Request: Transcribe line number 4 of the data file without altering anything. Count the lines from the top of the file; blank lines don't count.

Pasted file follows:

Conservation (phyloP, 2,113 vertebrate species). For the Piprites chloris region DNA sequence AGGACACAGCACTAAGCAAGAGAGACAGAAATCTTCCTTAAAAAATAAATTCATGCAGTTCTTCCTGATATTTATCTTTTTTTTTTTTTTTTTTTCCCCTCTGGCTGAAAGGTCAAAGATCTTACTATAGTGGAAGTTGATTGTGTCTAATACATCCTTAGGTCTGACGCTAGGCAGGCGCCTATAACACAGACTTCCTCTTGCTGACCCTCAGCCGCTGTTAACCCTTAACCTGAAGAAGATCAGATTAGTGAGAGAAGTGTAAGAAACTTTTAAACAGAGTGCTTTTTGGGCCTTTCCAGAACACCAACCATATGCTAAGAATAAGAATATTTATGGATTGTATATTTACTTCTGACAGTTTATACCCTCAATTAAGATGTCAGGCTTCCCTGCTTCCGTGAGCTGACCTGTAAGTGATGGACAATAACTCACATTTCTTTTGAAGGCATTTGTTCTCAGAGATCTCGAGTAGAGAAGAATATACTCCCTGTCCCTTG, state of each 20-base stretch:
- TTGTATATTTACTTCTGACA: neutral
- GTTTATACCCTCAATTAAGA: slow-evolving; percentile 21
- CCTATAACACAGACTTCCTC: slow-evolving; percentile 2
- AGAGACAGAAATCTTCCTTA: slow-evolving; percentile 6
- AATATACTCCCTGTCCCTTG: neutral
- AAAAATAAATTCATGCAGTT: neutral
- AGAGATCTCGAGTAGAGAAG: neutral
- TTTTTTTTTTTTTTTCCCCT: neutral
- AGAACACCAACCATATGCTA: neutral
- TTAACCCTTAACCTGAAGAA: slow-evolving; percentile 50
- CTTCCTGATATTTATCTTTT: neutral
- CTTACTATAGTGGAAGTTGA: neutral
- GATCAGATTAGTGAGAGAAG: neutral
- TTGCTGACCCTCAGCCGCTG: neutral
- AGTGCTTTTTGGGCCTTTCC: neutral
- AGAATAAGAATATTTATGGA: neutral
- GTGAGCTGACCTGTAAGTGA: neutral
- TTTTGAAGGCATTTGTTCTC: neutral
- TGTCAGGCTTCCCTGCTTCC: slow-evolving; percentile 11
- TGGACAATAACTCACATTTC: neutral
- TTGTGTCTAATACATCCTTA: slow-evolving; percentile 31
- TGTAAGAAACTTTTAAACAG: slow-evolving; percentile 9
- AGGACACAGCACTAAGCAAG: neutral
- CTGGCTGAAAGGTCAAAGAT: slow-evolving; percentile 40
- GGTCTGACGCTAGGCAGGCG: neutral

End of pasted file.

- CCTATAACACAGACTTCCTC: slow-evolving; percentile 2